Going out somewhere means having to shower, get all dressed up, maybe put on make-up, wash and dry your hair, all of which isn't exactly fun if you're not in the mood and feeling a little irritable or tired. Going out for dinner which is often overpriced and not as good as what you can cook at home, drinking copious amounts of alcohol which adds up, ends up costing you a fortune at the end of the night and causes you to wake up feeling like a train wreck the next morning, makes you wonder if going out is worth it. I'm not too keen on going out during the work week, as I have to wake up at 6am every morning, and waking up with a throbbing head and a thick rubbery tongue and breath that smells like a cross between a brewery and a skunk that crawled in there and died, is no longer an option for me. Maybe I'm just getting old.

Sometimes, your friends might not understand that you are cocooning. They'll bombard you with texts, phonecalls and emails encouraging you to get out and overcome your depression. What they don't realise, is that you are not depressed. You just want time alone to do the things you enjoy and love, without boundaries, restrictions or their input. Be honest and tell your friends, you need to go into your cocoon for a few days and you'll be missing in action for a while. You'll call them when you are ready to leave your cocoon.
We cocoon when we want to reflect on our lives and think about the path we need to take for our future. During this period of introspection, we can grow and develop as we learn to like ourselves and accept who we are. In fact, cocooning should be made compulsory for everyone in a relationship and everyone who has finished school. Teenagers use their ipods and mp3's to cocoon as they shut out the rest of the world and are alone with their thoughts and their music.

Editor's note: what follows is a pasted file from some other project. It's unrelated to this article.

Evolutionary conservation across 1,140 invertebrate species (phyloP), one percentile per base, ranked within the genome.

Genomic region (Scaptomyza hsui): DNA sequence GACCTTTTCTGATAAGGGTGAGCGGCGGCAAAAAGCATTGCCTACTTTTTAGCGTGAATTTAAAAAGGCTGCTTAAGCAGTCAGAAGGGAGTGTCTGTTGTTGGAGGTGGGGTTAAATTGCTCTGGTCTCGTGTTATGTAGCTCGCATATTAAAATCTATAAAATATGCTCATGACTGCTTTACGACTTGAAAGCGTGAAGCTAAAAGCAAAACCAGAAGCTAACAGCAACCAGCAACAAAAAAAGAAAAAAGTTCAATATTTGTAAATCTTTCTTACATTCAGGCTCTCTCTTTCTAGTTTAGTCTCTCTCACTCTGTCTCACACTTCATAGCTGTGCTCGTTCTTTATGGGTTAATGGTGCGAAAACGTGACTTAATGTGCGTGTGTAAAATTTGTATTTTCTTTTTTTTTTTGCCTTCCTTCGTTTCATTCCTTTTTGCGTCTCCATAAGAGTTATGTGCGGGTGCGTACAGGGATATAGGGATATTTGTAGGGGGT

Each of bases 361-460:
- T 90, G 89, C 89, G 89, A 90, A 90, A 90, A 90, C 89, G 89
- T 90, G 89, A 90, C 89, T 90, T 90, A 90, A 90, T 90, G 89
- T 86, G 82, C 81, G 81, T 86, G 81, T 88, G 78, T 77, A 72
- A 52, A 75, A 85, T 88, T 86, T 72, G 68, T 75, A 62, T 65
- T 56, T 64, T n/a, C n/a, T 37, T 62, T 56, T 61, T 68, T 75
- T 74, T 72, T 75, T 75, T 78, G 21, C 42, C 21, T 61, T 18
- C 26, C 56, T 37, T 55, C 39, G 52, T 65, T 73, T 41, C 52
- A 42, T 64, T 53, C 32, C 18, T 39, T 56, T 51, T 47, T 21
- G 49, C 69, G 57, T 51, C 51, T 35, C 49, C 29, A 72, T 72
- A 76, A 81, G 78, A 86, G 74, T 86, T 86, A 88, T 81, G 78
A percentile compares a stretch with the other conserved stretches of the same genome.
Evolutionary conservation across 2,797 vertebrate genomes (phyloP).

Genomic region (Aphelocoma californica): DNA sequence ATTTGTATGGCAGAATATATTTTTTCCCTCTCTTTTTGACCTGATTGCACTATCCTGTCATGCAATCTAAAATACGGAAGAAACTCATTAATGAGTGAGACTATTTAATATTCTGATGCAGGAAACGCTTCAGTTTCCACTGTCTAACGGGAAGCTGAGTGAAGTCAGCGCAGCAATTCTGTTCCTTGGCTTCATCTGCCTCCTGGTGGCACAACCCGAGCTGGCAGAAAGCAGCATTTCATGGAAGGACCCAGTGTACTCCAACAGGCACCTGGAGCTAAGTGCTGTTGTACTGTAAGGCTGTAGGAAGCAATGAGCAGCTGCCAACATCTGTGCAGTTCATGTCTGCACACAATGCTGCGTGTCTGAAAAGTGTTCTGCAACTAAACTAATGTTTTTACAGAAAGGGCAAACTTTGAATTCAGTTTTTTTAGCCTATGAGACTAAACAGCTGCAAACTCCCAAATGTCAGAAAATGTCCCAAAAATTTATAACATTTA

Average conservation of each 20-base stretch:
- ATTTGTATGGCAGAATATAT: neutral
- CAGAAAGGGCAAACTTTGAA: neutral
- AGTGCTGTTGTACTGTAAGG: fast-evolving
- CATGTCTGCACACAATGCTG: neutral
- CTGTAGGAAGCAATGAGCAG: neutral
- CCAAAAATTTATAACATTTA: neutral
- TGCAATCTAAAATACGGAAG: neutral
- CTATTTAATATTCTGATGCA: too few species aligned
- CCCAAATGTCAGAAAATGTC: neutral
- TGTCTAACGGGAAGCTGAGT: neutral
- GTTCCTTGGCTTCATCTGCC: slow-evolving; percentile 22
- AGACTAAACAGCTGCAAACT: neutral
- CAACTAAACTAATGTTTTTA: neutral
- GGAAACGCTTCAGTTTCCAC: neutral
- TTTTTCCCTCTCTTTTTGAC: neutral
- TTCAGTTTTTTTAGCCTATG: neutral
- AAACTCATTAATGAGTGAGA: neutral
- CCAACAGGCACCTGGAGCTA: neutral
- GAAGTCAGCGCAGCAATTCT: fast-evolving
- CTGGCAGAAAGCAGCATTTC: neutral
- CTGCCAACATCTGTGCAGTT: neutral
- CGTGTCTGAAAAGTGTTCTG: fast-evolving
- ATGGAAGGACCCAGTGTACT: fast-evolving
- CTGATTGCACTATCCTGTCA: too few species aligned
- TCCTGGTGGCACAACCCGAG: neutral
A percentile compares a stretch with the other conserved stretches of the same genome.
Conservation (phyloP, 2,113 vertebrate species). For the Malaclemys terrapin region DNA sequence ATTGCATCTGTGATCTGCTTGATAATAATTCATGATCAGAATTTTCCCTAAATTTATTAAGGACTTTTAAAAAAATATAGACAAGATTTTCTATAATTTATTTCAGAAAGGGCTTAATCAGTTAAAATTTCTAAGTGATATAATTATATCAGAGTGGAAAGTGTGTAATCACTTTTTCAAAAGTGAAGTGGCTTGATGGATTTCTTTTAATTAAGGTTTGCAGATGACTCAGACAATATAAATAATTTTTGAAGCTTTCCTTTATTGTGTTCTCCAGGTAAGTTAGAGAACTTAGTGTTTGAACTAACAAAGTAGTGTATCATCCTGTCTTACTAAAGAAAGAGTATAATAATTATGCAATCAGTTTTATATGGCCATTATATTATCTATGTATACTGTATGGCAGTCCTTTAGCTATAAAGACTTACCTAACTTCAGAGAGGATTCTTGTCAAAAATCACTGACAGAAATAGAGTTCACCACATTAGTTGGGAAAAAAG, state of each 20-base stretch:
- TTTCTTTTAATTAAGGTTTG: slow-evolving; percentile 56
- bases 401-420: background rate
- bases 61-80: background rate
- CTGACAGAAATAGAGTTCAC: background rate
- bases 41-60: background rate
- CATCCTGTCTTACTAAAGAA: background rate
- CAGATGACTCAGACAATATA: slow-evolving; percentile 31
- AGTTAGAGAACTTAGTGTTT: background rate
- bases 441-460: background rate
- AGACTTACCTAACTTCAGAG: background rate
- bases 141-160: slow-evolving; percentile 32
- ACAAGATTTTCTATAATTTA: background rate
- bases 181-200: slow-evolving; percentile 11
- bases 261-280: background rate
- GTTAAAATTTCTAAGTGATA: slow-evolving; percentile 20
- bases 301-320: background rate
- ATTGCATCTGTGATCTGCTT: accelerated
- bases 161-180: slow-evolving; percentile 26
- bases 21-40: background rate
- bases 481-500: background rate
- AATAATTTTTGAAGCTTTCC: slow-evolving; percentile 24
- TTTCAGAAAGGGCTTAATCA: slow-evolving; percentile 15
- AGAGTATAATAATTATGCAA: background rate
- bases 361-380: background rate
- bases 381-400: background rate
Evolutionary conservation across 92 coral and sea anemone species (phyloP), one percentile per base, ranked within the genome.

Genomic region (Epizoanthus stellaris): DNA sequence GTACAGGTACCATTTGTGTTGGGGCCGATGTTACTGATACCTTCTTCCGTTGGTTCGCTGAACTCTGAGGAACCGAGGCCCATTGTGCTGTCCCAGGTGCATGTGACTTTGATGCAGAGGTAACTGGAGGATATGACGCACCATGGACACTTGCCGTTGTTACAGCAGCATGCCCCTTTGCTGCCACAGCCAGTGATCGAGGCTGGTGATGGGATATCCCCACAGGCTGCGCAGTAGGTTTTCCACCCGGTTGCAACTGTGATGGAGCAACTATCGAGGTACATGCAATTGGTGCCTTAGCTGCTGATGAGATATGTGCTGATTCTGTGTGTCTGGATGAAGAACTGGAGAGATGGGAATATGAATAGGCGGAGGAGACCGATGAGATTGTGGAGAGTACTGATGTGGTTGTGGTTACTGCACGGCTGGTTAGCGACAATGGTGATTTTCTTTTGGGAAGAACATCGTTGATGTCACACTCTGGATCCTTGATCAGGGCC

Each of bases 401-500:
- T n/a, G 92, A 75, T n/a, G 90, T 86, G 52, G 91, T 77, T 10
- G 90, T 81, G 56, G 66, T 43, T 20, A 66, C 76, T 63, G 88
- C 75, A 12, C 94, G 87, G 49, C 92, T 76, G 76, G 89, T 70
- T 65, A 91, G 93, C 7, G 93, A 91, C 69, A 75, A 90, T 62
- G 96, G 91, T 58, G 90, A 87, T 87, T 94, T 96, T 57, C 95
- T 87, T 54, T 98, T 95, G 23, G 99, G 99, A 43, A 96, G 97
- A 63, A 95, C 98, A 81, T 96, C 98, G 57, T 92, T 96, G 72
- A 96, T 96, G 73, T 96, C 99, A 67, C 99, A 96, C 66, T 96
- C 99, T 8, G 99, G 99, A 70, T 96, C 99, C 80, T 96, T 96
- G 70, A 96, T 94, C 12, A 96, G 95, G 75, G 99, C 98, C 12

A cocoon is quite comfortable and you might relish being unmotivated to do anything. It's almost a case of 'sometimes I just sits and sometimes I sits and thinks.'  Cocooning makes me feel quite free and independent as I'll dictate when I'm ready to leave my cocoon and be part of the social whirl and twirl again. Cocooning is great. You should try it sometime. Just give yourself space to be....well, be yourself..

Friday, January 1, 2010

Thanking my lucky stars

January the 1st is always a day when you can look back and reflect. Reflect on life in general and relationships. Today, as I saw off my friends at the airport as they return to China, I thanked my lucky stars that I have good friends, people whose company I enjoy, and people whom I don't mind camping in my house for three weeks. It was sad saying goodbye. Keeping friendships going via email is not the same as seeing people in person. I had to wonder whether or not I'll ever see them again.
This got me thinking about the different types of people we have relationships with. By this I mean friendship relationships, not sexual ones. Sometimes you meet someone whom you just gel with. You live in each other's pockets, you are inseparable, and then, for no specific reason you just move apart. You develop friendships with other people. You move on, and this is okay.
Then you have friends who fall more into the acquaintance category. People you know to chat to, sometimes socialze with, but not people you'll lose sleep over if you never see them again.
Some friends can be a positive influence on you, and others a negative influence. I have this one acquaintance at work who is very negative about everything - where we work, live, people we work with. Every morning I hear her gripes, caustic comments and it rubs off. I start to have negative thoughts about my job and where I work. But then, when I'm with someone who sees things in a positive light, I immediately feel more positive.
I guess, the point I'm trying to make, is try and surround yourself with positive people as it does rub off on you. If you are already in this great position, then thank your lucky stars.
Wishing all of you a prosperous and positive 2010!